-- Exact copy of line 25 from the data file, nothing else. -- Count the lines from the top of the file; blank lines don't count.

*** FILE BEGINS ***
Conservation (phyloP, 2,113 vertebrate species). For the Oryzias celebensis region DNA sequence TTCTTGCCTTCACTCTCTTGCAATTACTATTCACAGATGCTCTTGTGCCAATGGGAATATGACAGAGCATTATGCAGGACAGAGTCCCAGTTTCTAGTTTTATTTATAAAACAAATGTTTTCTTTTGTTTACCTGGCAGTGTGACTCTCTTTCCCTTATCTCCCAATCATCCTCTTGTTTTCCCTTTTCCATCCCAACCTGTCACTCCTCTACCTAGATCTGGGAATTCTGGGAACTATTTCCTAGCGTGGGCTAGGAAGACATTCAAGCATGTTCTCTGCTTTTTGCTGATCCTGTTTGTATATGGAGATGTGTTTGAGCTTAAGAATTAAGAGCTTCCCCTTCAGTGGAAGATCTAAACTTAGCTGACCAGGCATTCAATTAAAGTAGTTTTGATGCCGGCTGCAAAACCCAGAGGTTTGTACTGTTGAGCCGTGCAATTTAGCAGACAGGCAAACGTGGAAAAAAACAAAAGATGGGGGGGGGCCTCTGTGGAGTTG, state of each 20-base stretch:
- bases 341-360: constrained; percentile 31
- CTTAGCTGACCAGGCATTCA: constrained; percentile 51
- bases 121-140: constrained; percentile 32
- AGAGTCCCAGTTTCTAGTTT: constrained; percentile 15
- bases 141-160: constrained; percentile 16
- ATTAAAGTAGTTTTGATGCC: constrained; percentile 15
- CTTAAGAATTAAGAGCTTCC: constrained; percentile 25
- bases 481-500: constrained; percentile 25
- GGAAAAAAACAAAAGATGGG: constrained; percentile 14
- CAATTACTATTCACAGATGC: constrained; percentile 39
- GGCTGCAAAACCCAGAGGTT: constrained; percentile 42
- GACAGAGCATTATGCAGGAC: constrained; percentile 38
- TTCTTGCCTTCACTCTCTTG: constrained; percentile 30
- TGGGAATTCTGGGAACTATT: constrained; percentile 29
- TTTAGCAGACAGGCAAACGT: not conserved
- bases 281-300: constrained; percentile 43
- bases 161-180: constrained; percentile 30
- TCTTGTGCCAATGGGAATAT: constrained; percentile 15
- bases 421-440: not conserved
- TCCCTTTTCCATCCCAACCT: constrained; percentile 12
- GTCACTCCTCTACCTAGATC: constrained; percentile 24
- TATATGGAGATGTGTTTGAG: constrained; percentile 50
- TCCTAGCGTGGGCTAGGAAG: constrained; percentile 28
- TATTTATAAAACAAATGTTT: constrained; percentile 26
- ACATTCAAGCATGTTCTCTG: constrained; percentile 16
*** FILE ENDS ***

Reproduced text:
- TATTTATAAAACAAATGTTT: constrained; percentile 26